For more than a year, many American workers have been working from home. Now, as restrictions are lifting across the country, employers are beginning to call employees back to the office. Employers may see an uptick in requests to work remotely, particularly given the popularity of working from home. In responding to such requests, employers must be mindful of the Americans with Disabilities Act (ADA) and similar state laws.

Large portions of the American workforce report that they enjoy working from home, and the pandemic has shown telework is possible.

A recent study conducted by Harvard Business School Online reveals that some employees are not interested in returning to the office. The survey showed that 81 percent of respondents either don’t want to go back to the office, or would prefer a hybrid schedule (allowing them to work from home 2-3 days a week) going forward. One in three employees report that they felt that their overall performance and quality of their work had improved in the remote work environment, and the same percentage indicated that they are able to focus more at home than they are in the office.Continue Reading Navigating post-pandemic telework requests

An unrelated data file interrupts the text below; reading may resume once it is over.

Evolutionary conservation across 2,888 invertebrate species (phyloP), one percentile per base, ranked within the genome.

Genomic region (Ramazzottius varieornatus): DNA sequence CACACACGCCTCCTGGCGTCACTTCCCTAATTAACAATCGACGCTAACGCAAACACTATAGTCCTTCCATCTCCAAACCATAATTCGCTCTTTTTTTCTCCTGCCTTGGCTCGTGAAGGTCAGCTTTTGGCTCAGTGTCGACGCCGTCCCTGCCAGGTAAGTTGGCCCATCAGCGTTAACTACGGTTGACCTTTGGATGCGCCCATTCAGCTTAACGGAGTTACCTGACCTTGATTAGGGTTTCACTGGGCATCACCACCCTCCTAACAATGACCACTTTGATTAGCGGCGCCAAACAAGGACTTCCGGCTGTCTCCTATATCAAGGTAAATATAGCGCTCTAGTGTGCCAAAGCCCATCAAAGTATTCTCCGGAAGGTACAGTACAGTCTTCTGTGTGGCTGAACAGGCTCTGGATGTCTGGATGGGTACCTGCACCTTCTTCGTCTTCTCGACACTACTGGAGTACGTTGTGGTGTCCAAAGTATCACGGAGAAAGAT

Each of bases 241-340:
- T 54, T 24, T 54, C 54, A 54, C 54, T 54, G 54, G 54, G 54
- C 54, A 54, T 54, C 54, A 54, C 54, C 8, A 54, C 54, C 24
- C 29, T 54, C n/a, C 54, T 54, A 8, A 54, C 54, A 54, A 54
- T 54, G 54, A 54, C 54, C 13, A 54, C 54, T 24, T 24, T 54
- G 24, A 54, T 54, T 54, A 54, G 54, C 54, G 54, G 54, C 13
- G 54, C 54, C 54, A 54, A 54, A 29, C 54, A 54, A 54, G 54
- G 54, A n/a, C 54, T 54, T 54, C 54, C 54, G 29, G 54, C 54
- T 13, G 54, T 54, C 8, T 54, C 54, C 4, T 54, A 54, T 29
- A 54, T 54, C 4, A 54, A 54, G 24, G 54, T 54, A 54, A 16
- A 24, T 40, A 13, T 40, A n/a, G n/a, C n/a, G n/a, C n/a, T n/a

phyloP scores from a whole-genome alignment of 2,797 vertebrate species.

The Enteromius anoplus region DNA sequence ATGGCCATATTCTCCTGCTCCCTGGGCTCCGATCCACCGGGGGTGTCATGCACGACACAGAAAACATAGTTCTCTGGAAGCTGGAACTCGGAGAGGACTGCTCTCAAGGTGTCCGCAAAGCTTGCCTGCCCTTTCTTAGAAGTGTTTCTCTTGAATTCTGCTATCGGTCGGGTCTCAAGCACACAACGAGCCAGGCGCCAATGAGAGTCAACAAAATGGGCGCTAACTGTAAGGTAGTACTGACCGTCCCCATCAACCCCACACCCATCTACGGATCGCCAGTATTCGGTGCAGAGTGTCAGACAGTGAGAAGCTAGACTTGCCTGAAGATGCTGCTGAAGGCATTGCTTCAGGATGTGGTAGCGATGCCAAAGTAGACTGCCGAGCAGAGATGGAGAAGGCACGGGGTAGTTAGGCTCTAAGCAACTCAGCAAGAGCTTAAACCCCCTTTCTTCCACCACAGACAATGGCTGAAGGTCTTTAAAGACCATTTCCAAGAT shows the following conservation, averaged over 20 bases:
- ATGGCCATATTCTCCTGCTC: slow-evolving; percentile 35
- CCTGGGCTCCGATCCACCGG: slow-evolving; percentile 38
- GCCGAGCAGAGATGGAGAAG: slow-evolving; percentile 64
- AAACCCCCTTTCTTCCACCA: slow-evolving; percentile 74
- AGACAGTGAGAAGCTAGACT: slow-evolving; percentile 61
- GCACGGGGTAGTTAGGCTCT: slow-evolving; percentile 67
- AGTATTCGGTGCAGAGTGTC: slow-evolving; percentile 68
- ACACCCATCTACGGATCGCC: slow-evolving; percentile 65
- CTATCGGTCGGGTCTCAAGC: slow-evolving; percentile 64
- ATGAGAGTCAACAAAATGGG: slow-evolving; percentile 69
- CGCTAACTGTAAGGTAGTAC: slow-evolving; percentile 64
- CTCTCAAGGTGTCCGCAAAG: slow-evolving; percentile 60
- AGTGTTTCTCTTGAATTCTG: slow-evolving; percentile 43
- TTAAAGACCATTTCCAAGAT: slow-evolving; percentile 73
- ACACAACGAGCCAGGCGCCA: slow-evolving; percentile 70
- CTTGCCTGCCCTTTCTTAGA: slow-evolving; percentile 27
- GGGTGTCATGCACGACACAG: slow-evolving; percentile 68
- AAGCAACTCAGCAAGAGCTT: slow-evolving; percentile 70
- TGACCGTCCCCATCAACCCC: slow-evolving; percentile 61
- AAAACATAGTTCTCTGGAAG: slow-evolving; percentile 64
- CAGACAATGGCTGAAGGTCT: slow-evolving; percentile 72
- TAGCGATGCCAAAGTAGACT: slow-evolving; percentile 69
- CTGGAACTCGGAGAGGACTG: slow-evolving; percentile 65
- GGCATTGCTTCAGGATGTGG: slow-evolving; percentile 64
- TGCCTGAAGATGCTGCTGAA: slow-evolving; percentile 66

As addressed in Part 1 of this article, the Pennsylvania Department of Health (DOH) issued new orders on November 17, 2020 targeted at mitigating the recent surge of COVID-19 cases within the Commonwealth in recent weeks.  Part 1 focused on the new face covering requirements now imposed on all Pennsylvanians.  This article focuses on new the requirements for testing and quarantine following out-of-state travel established by the DOH and the impact that the new travel requirements might have on Pennsylvania employers.

New out-of-state travel requirements